In the health world, now becoming more mainstream, is something that is propagated to help you live longer, give you more information about your body, and even predict your health in 10/20 years: genetic counseling. Not high-tech, serious, expensive genetic counseling, but genetic counseling that you can buy with just the click of a button.

With various websites and even phone applications that you can request a “genetic testing kit” for prices beginning at $50 USD, it can be tempting to buy into the promise of better knowledge about your health and nutrition, diseases that you may be at risk for, the percentages of ethnicities that you are, and more that the genetic counseling companies claim to provide to you. However, the science behind this genetic testing is extremely vague and nonspecific.

The popularity of genetic counseling services, especially online, is a service that is relatively new to science. It began in the 1940s, when Sheldon C. Reed coined the term “genetic counseling”. The idea was newfangled and futuristic, it raised many moral, ethical and scientific questions that still stand today.

The movie GATTACA, released in 1997, faces some of the ethical concepts about human engineering and genetic counseling and what makes us truly human, creating the one of the first commentaries on genetic counseling and modification that reached mainstream society. Only in 2003 was the Human Genome Project completed, a full mapping of the human genome, and the popularity and technological evolution of genetic counseling began to increase.

Today, software like 23&Me, Ancestry.com, AncestryDNA, and Pathway Genomics all have a compelling claim: predict the future of your health while telling information that can help you in the present also. However, these claims are fraught with FDA battles. Little do you know, genetic counseling and the FDA are in constant battles over the claims that they make on their websites: if you observe the claims of genetic counseling services from 2008 to now, they have decreased majorly in scope and specificity.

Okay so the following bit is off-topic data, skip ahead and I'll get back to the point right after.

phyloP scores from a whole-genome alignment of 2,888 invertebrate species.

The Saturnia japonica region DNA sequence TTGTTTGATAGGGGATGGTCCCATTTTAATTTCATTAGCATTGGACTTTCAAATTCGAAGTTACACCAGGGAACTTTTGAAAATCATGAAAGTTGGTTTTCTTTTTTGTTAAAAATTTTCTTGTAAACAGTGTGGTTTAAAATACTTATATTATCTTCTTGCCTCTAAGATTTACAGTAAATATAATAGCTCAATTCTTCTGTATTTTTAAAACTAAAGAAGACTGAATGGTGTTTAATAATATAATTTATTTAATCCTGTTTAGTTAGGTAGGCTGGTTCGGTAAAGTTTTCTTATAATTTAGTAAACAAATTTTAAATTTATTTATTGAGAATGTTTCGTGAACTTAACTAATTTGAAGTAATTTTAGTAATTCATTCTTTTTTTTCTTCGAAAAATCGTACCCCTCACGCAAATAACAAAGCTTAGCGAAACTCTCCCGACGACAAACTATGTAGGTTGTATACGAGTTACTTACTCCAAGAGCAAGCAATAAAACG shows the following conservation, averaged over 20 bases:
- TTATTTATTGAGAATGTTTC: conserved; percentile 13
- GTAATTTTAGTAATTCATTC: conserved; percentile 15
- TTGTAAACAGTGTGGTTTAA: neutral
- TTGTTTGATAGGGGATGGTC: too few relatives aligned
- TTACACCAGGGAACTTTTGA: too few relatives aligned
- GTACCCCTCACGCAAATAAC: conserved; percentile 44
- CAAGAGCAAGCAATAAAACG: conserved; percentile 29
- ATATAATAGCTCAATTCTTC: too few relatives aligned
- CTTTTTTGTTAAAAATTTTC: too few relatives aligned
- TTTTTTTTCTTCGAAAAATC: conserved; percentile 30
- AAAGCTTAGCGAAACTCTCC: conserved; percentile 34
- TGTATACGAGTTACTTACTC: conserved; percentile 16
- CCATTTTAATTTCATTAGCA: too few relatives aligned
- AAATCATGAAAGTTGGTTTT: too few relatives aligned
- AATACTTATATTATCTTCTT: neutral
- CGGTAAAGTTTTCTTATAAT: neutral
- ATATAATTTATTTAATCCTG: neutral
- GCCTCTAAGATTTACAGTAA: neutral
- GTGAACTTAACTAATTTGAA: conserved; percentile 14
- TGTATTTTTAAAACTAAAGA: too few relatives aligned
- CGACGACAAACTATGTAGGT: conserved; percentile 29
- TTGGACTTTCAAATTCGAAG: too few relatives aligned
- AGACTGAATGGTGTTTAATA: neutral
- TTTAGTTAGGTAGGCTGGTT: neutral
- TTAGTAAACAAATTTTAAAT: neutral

Now, genetic tests only test a small range of diseases, many of them rare genetic diseases most of the population does not have, and can only make very tentative and unfounded nutrition and heritage claims.

While genetic counseling is an amazing tool that will only grow in popularity and scope in the future as technology continues to grow, the propagation of false claims and claims to test for serious diseases will just cause either panic or false comfort.

Additionally, genetic counseling is expensive and now is viewed as a luxury service, and the growth in this idea could lead to changes in our society as genetic engineering becomes more commonplace and change the way our society is structured. The clarification of what genetic testing can truly test for and how to understand the information that we are given is vital in helping genetic counseling become part of the near future.